Michigan Bans Open Carry of Firearms on Election Day

Michigan is working to ensure the safety and peace of voters on Election Day by banning the open carry of firearms in polling places, clerk’s offices and absent voter counting boards.

Secretary of State Jocelyn Benson says the ban was issued as a precaution against voter intimidation and harassment.

“Fair, free and secure elections are the foundation of our democracy,” Benson said in a press release. “I am committed to ensuring all eligible Michigan citizens can freely exercise their fundamental right to vote without fear of threats, intimidation or harassment. Prohibiting the open-carry of firearms in areas where citizens cast their ballots is necessary to ensure every voter is protected.”

The ban was announced one week after the failed kidnapping attempt of Gov. Gretchen Whitmer. Many suspect the plot was an unsuccessful attack by disdained Trump supporters to liberate Michigan. The state was shut down in mid-March to reduce the number of coronavirus casualties.

Officials provided specific instructions for gun carriers to follow if they wish to cast their vote in-person on Nov. 3.

The open carry of firearms will be “prohibited in a polling place, in any hallway used by voters to enter or exit, or within 100 feet of any entrance to a building in which a polling place is located,” as explained by Benson.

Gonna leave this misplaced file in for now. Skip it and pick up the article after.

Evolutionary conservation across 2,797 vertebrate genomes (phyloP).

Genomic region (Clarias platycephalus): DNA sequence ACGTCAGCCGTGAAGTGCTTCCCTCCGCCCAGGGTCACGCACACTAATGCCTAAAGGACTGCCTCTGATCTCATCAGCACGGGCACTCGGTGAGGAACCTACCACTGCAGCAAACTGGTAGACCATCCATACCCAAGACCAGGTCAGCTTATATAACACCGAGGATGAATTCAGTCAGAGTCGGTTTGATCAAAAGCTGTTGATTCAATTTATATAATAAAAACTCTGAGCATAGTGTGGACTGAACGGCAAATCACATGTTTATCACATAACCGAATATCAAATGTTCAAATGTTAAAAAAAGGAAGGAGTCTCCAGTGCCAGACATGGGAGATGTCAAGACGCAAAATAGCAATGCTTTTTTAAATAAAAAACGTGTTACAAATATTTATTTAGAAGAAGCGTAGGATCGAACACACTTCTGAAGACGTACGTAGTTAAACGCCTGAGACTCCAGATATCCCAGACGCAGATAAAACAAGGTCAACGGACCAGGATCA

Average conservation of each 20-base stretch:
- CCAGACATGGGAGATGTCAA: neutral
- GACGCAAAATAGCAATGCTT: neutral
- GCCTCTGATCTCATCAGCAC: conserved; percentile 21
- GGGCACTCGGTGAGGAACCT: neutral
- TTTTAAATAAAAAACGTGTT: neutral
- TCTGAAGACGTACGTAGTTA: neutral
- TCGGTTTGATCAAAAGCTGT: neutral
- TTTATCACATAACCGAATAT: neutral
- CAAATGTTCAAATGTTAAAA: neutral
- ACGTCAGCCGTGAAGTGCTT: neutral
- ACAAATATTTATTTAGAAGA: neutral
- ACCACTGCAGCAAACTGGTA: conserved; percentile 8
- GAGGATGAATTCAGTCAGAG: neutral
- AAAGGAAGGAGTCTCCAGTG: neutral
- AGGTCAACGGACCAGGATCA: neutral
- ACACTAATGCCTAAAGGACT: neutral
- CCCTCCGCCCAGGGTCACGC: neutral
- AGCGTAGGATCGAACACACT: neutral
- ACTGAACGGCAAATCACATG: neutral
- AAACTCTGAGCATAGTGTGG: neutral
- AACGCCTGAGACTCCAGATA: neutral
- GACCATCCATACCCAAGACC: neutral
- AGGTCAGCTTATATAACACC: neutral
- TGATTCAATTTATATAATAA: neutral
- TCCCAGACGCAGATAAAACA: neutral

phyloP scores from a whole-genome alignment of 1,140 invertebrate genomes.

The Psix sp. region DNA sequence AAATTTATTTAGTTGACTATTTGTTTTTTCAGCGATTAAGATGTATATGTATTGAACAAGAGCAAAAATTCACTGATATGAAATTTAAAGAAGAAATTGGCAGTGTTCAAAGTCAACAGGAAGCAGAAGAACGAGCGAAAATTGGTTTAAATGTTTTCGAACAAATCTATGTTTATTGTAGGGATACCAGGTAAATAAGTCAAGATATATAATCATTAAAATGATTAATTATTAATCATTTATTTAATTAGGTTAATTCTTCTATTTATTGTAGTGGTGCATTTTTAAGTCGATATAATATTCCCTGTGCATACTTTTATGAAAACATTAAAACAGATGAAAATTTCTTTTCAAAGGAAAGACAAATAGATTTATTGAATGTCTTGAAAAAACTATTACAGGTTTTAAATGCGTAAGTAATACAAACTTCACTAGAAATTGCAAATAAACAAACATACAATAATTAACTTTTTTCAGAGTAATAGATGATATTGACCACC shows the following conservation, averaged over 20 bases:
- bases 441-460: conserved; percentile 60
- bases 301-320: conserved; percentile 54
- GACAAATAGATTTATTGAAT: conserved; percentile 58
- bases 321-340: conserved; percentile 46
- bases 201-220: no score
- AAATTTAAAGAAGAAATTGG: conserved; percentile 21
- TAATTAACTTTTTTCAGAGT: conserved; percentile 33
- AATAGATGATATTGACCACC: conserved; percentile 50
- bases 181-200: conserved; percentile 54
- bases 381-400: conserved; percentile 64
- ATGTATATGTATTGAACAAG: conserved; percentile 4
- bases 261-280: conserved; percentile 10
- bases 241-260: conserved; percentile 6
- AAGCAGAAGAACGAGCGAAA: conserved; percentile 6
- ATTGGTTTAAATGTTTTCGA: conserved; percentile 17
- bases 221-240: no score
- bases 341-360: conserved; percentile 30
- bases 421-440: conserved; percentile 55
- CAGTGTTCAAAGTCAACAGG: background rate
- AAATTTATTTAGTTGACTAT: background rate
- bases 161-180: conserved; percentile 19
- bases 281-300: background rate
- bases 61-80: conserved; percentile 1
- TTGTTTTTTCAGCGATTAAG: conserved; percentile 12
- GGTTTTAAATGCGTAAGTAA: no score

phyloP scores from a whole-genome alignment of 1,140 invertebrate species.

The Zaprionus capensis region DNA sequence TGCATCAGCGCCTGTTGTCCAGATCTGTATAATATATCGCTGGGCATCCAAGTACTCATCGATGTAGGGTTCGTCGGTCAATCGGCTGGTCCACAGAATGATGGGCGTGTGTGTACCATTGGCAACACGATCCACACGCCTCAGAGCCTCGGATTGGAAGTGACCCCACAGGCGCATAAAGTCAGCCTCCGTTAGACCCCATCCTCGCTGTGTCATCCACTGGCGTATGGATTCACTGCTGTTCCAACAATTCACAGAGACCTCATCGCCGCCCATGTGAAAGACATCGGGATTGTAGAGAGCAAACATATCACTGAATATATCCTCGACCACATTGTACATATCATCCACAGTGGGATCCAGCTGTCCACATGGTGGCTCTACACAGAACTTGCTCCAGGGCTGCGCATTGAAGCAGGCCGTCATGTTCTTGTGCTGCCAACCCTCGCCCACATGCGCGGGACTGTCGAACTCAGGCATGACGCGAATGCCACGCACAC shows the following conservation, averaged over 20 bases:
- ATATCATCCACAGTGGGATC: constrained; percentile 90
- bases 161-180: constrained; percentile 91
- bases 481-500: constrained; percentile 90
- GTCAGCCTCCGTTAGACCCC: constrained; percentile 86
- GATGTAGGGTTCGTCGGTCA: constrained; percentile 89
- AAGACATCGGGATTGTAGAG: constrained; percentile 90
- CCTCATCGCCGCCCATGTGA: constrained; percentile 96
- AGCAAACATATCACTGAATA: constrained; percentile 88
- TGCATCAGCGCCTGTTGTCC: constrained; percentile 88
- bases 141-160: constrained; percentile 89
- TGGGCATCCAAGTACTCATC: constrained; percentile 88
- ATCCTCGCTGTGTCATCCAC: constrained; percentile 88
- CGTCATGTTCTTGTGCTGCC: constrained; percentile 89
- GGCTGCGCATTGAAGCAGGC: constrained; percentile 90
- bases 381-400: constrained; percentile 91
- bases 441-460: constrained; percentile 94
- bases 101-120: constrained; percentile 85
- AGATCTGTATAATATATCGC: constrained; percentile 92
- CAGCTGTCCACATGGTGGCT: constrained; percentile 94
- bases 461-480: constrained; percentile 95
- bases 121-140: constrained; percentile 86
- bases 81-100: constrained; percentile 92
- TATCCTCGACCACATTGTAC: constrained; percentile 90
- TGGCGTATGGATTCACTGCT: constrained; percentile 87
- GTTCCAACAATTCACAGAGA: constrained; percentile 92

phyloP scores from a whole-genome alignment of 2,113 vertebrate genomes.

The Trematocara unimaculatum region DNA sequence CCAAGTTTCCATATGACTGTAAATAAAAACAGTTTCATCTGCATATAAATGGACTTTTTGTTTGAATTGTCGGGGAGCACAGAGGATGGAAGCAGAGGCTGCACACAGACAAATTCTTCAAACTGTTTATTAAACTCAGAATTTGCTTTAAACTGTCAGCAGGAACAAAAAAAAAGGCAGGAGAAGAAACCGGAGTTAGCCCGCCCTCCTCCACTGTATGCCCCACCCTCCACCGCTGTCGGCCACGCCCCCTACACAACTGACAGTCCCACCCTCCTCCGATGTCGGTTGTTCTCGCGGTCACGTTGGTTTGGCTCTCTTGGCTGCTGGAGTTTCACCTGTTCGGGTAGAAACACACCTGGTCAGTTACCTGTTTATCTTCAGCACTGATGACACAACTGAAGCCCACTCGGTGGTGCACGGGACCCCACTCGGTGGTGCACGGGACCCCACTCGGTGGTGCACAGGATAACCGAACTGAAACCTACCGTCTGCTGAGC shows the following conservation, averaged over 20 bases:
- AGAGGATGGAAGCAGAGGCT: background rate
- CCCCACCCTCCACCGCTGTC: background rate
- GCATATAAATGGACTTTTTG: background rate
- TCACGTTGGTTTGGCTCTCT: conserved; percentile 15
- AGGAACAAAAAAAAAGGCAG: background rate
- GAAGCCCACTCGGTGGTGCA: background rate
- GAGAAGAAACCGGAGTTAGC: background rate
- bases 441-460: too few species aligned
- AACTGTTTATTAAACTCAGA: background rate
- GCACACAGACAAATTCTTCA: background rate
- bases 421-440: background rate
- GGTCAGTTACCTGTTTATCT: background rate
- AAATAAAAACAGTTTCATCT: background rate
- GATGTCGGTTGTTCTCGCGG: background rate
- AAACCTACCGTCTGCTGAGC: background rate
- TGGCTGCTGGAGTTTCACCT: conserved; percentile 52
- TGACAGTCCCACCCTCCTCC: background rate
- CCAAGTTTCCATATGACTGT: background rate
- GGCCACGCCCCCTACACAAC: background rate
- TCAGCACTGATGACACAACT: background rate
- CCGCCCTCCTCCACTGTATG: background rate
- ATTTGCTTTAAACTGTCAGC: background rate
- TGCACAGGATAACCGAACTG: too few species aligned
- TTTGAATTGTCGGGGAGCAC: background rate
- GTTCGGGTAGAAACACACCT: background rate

Michigan voters will be allowed to keep their firearms inside vehicles that are parked within 100 feet of the buildings “if otherwise permitted by law to possess the firearm within the vehicle,” as outlined in the guidance.

Attorney General Dana Nessel stood in agreement with Benson Thursday emphasizing the importance of in-person that is free from danger and risk.

“Michigan voters have the right to vote in person on Election Day free from threat and intimidation. An armed presence at the polls is inconsistent with our notion of a free democracy. I stand with the Secretary in her commitment to ensure that every eligible voter who wants to vote in person can do so safely and without fear or intimidation,” Nessel said.

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